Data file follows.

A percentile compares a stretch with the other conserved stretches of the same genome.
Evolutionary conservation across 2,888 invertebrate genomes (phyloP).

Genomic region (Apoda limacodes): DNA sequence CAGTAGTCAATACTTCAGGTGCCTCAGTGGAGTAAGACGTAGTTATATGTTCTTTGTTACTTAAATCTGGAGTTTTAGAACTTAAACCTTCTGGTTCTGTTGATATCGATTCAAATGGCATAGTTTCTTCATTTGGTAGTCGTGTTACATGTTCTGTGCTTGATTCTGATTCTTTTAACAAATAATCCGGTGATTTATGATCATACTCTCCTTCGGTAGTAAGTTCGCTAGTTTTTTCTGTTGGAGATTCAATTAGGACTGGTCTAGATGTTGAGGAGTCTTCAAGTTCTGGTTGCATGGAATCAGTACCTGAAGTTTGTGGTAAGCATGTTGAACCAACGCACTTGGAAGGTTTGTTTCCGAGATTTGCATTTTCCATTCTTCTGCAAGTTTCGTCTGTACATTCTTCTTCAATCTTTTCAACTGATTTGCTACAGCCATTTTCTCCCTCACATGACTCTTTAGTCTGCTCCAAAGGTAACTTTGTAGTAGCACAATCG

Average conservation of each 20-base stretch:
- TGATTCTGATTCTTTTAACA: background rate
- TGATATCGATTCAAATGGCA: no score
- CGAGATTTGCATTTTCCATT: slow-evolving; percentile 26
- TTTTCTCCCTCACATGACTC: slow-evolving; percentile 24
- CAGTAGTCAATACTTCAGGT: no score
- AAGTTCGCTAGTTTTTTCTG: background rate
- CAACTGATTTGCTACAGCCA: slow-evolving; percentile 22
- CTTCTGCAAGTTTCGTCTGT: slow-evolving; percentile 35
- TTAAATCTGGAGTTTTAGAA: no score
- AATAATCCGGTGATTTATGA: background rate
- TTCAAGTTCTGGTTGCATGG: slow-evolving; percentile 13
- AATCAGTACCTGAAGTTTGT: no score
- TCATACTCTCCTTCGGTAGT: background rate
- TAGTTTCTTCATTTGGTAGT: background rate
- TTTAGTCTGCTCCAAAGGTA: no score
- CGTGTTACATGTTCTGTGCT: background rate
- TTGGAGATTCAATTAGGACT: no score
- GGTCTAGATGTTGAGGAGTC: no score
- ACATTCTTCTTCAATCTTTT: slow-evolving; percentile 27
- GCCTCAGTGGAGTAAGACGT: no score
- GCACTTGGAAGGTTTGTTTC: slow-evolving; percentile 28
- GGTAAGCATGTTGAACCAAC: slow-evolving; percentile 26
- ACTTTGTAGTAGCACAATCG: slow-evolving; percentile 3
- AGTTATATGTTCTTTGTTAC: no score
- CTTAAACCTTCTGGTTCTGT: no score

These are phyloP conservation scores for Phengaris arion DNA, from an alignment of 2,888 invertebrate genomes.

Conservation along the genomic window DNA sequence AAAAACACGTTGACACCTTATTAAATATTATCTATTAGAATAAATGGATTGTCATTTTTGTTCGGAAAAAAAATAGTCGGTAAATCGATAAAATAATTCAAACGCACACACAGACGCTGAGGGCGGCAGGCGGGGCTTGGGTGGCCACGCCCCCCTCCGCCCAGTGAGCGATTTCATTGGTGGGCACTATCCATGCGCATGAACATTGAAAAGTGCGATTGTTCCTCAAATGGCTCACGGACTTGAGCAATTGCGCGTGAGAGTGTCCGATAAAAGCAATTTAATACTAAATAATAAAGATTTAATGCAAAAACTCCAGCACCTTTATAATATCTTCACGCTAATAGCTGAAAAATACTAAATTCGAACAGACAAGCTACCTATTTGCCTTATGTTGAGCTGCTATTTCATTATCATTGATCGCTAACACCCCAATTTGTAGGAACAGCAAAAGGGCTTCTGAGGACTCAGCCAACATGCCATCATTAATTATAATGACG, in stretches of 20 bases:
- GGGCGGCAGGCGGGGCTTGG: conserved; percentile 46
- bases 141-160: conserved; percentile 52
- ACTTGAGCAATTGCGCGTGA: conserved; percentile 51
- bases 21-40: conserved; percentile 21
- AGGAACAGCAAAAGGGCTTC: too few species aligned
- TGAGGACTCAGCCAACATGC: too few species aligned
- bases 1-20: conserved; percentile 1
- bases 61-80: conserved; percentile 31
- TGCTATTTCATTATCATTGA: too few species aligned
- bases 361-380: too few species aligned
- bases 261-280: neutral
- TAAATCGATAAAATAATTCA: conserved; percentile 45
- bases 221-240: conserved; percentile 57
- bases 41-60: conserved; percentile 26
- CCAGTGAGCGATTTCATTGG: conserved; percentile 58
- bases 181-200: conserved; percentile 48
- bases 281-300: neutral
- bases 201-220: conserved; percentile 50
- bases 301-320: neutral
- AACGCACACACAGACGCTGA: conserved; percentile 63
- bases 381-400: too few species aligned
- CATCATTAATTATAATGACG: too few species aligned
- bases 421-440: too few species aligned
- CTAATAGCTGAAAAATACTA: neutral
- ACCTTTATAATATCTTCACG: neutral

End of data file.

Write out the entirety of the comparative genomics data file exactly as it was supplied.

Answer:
A percentile compares a stretch with the other conserved stretches of the same genome.
Evolutionary conservation across 2,888 invertebrate genomes (phyloP).

Genomic region (Apoda limacodes): DNA sequence CAGTAGTCAATACTTCAGGTGCCTCAGTGGAGTAAGACGTAGTTATATGTTCTTTGTTACTTAAATCTGGAGTTTTAGAACTTAAACCTTCTGGTTCTGTTGATATCGATTCAAATGGCATAGTTTCTTCATTTGGTAGTCGTGTTACATGTTCTGTGCTTGATTCTGATTCTTTTAACAAATAATCCGGTGATTTATGATCATACTCTCCTTCGGTAGTAAGTTCGCTAGTTTTTTCTGTTGGAGATTCAATTAGGACTGGTCTAGATGTTGAGGAGTCTTCAAGTTCTGGTTGCATGGAATCAGTACCTGAAGTTTGTGGTAAGCATGTTGAACCAACGCACTTGGAAGGTTTGTTTCCGAGATTTGCATTTTCCATTCTTCTGCAAGTTTCGTCTGTACATTCTTCTTCAATCTTTTCAACTGATTTGCTACAGCCATTTTCTCCCTCACATGACTCTTTAGTCTGCTCCAAAGGTAACTTTGTAGTAGCACAATCG

Average conservation of each 20-base stretch:
- TGATTCTGATTCTTTTAACA: background rate
- TGATATCGATTCAAATGGCA: no score
- CGAGATTTGCATTTTCCATT: slow-evolving; percentile 26
- TTTTCTCCCTCACATGACTC: slow-evolving; percentile 24
- CAGTAGTCAATACTTCAGGT: no score
- AAGTTCGCTAGTTTTTTCTG: background rate
- CAACTGATTTGCTACAGCCA: slow-evolving; percentile 22
- CTTCTGCAAGTTTCGTCTGT: slow-evolving; percentile 35
- TTAAATCTGGAGTTTTAGAA: no score
- AATAATCCGGTGATTTATGA: background rate
- TTCAAGTTCTGGTTGCATGG: slow-evolving; percentile 13
- AATCAGTACCTGAAGTTTGT: no score
- TCATACTCTCCTTCGGTAGT: background rate
- TAGTTTCTTCATTTGGTAGT: background rate
- TTTAGTCTGCTCCAAAGGTA: no score
- CGTGTTACATGTTCTGTGCT: background rate
- TTGGAGATTCAATTAGGACT: no score
- GGTCTAGATGTTGAGGAGTC: no score
- ACATTCTTCTTCAATCTTTT: slow-evolving; percentile 27
- GCCTCAGTGGAGTAAGACGT: no score
- GCACTTGGAAGGTTTGTTTC: slow-evolving; percentile 28
- GGTAAGCATGTTGAACCAAC: slow-evolving; percentile 26
- ACTTTGTAGTAGCACAATCG: slow-evolving; percentile 3
- AGTTATATGTTCTTTGTTAC: no score
- CTTAAACCTTCTGGTTCTGT: no score

These are phyloP conservation scores for Phengaris arion DNA, from an alignment of 2,888 invertebrate genomes.

Conservation along the genomic window DNA sequence AAAAACACGTTGACACCTTATTAAATATTATCTATTAGAATAAATGGATTGTCATTTTTGTTCGGAAAAAAAATAGTCGGTAAATCGATAAAATAATTCAAACGCACACACAGACGCTGAGGGCGGCAGGCGGGGCTTGGGTGGCCACGCCCCCCTCCGCCCAGTGAGCGATTTCATTGGTGGGCACTATCCATGCGCATGAACATTGAAAAGTGCGATTGTTCCTCAAATGGCTCACGGACTTGAGCAATTGCGCGTGAGAGTGTCCGATAAAAGCAATTTAATACTAAATAATAAAGATTTAATGCAAAAACTCCAGCACCTTTATAATATCTTCACGCTAATAGCTGAAAAATACTAAATTCGAACAGACAAGCTACCTATTTGCCTTATGTTGAGCTGCTATTTCATTATCATTGATCGCTAACACCCCAATTTGTAGGAACAGCAAAAGGGCTTCTGAGGACTCAGCCAACATGCCATCATTAATTATAATGACG, in stretches of 20 bases:
- GGGCGGCAGGCGGGGCTTGG: conserved; percentile 46
- bases 141-160: conserved; percentile 52
- ACTTGAGCAATTGCGCGTGA: conserved; percentile 51
- bases 21-40: conserved; percentile 21
- AGGAACAGCAAAAGGGCTTC: too few species aligned
- TGAGGACTCAGCCAACATGC: too few species aligned
- bases 1-20: conserved; percentile 1
- bases 61-80: conserved; percentile 31
- TGCTATTTCATTATCATTGA: too few species aligned
- bases 361-380: too few species aligned
- bases 261-280: neutral
- TAAATCGATAAAATAATTCA: conserved; percentile 45
- bases 221-240: conserved; percentile 57
- bases 41-60: conserved; percentile 26
- CCAGTGAGCGATTTCATTGG: conserved; percentile 58
- bases 181-200: conserved; percentile 48
- bases 281-300: neutral
- bases 201-220: conserved; percentile 50
- bases 301-320: neutral
- AACGCACACACAGACGCTGA: conserved; percentile 63
- bases 381-400: too few species aligned
- CATCATTAATTATAATGACG: too few species aligned
- bases 421-440: too few species aligned
- CTAATAGCTGAAAAATACTA: neutral
- ACCTTTATAATATCTTCACG: neutral